From the Worldwide Faith News archives www.wfn.org
Bombing Injures Alabama Episcopal Priest
George Gundrey <email@example.com>
Fri, 12 Jan 1996 12:34:59 -0800 (PST)
by the Rev. Kenneth L. Fields
(ENS) An unexplained bombing injured an Episcopal priest in the
Diocese of Alabama on New Year's Day.
The Rev. Michael Schnatterly, rector of Emmanuel Episcopal Church
in Opelika, Alabama, suffered a broken wrist and finger, as well as
contusions on his face, neck and abdomen, but escaped more serious injury
from a bomb that FBI officials said was designed to kill its victim.
According to investigators, a note found at the scene may indicate
that the bomb was intended for a retired federal agent who lives across the
street from Schnatterly.
Schnatterly found a package sitting on the trunk of his car in the
carport of his home about 9 a.m. on New Year's Day. When he moved the
package, it exploded, expelling nails and other debris with enough force to
penetrate the carport's roof. Schnatterly underwent surgery to remove
metal fragments and at least one carpenter's nail from his arms and hands,
the New York Times reported. He is currently listed in good condition at
East Alabama Medical Center.
Bishop attacks senseless violence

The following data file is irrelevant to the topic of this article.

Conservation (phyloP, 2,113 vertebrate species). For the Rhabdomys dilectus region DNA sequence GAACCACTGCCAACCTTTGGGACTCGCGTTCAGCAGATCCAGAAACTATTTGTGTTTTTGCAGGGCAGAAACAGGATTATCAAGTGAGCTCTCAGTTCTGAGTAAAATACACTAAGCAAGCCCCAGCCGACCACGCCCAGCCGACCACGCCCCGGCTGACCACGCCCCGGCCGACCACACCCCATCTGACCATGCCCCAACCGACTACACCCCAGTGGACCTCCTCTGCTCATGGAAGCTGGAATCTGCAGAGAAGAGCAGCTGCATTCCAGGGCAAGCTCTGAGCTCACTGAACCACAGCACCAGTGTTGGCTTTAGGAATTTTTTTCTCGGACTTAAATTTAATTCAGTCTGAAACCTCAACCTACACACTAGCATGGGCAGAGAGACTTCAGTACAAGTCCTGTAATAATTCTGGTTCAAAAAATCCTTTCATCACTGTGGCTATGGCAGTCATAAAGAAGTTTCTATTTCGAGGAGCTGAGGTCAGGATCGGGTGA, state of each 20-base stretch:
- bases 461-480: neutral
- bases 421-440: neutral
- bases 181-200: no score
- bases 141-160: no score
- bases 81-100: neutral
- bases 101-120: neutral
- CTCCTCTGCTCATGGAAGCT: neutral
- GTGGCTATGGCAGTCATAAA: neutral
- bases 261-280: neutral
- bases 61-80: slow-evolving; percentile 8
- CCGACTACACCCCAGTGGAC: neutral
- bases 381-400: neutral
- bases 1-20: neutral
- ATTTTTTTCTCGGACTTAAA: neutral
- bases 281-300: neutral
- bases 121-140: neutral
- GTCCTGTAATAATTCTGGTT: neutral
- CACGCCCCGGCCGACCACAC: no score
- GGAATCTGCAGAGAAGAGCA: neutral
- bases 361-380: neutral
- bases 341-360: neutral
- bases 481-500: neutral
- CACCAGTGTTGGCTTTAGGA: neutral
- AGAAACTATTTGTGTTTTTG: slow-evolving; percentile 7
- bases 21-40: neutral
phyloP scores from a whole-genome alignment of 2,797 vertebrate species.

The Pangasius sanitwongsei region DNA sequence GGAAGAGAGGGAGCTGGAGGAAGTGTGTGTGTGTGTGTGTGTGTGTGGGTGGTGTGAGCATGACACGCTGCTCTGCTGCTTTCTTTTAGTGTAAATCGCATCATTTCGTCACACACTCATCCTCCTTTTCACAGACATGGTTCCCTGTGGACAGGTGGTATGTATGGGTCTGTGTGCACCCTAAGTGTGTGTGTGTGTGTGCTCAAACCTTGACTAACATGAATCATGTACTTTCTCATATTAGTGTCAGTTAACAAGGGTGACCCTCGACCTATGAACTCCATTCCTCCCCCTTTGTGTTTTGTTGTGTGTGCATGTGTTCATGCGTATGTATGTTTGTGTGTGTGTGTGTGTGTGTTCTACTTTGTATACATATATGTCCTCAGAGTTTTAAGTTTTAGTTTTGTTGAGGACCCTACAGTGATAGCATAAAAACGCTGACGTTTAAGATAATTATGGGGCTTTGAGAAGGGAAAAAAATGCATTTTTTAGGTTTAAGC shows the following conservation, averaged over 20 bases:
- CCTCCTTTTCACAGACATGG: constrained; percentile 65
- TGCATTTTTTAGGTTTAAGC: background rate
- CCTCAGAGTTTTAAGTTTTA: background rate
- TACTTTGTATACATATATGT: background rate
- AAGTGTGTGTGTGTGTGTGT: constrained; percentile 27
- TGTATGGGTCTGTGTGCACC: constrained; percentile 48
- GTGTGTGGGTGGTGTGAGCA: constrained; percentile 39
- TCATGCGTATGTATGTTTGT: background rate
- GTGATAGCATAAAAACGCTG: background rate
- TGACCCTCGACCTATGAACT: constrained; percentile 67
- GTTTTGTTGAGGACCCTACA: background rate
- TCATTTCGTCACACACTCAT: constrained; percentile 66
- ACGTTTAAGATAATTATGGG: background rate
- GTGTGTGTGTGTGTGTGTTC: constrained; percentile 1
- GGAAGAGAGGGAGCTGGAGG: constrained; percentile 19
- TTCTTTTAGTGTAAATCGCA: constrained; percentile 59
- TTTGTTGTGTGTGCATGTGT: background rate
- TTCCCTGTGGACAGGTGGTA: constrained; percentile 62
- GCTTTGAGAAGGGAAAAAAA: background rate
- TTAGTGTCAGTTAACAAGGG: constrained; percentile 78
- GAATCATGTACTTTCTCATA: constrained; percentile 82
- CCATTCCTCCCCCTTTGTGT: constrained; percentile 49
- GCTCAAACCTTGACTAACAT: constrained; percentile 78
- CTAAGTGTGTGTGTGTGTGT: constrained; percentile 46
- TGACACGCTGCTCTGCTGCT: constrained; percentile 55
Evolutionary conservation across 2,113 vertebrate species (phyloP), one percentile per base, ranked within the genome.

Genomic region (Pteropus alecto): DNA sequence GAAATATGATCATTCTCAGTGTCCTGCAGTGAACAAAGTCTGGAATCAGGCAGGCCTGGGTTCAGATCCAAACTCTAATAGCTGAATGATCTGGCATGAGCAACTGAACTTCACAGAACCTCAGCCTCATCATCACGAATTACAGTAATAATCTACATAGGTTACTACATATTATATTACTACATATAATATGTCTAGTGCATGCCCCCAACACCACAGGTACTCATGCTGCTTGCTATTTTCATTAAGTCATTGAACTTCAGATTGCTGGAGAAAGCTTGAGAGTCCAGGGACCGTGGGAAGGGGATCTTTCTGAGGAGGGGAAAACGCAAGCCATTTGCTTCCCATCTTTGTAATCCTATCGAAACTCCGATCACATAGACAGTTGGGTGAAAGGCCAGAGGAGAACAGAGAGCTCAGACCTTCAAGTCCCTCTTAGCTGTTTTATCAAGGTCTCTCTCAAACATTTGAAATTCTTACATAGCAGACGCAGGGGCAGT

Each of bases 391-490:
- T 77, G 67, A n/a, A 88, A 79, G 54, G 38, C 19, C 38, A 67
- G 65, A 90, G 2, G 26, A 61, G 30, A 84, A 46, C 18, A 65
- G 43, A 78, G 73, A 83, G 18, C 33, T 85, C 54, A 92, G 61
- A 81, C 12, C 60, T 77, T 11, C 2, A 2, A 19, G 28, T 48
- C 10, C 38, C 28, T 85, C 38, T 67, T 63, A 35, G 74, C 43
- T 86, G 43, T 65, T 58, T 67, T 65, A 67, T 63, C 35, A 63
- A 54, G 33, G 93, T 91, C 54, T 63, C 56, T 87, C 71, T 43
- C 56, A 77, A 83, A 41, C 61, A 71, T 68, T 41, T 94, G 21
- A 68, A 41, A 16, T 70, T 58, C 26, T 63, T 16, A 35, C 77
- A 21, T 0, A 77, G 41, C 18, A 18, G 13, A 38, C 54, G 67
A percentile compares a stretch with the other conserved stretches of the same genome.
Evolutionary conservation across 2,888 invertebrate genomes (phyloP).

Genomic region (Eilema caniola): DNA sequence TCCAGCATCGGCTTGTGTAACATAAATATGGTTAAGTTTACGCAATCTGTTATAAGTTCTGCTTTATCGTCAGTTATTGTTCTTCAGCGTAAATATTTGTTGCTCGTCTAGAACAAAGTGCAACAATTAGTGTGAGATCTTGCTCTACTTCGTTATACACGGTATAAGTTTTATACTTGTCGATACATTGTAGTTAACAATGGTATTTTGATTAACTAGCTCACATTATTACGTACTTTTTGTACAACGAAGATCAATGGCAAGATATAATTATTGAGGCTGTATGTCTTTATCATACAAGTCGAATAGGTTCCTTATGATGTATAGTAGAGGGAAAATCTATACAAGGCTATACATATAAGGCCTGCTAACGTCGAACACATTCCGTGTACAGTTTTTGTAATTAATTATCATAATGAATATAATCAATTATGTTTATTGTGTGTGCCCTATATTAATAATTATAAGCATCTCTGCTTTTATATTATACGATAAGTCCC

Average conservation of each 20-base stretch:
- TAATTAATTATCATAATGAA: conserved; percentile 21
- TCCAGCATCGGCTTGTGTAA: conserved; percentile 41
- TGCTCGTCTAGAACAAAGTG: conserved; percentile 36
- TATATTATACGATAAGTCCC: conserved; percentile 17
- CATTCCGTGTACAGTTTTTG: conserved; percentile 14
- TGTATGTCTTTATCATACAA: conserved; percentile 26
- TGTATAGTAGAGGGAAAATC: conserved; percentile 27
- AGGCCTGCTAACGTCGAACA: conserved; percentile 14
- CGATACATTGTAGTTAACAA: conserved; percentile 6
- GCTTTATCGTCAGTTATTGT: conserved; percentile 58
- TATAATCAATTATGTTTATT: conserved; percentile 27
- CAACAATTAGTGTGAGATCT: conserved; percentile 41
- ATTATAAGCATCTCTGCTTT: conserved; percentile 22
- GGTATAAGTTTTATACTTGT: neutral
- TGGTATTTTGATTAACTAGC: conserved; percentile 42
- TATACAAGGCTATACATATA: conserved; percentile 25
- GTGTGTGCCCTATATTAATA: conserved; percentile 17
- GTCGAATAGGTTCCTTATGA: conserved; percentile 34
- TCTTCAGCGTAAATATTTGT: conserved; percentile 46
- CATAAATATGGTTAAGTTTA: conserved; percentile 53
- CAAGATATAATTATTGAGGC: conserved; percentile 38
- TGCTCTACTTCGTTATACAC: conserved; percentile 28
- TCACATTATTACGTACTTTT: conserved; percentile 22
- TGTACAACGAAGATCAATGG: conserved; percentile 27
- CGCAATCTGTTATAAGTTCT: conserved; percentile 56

In a statement, Bishop Robert O. Miller of Alabama decried what he
called "a senseless act of violence . . . directed at a priest" and asked
for prayers for Schnatterly and "for this nation, that we may all turn away
from violence and embrace the peace beyond understanding, which our God has
While officials have not determined a motive for the bombing, they
said the note suggests that the bomb could have been intended for Fred
Thomas, who retired from the federal Bureau of Alcohol, Tobacco and
Firearms 20 years ago and lives across the street from Schnatterly, the
Times reported. They are also exploring the possibility that the bomb might
be the work of a type of "militia" group of the kind associated with the
Oklahoma City bombing suspects.
Schnatterly came to Alabama from the Diocese of Easton, where he
was assistant rector of Christ Church in the town of St. Michael's,
Maryland, from 1989 to 1993. He has been rector of Emmanuel for
two-and-a-half years. He and his wife, Lorelle, have two sons.
--The Rev. Kenneth L. Fields is Communications Officer for the Diocese of
Alabama. James H. Thrall, deputy director of news and information for the
Episcopal Church, contributed to this article.
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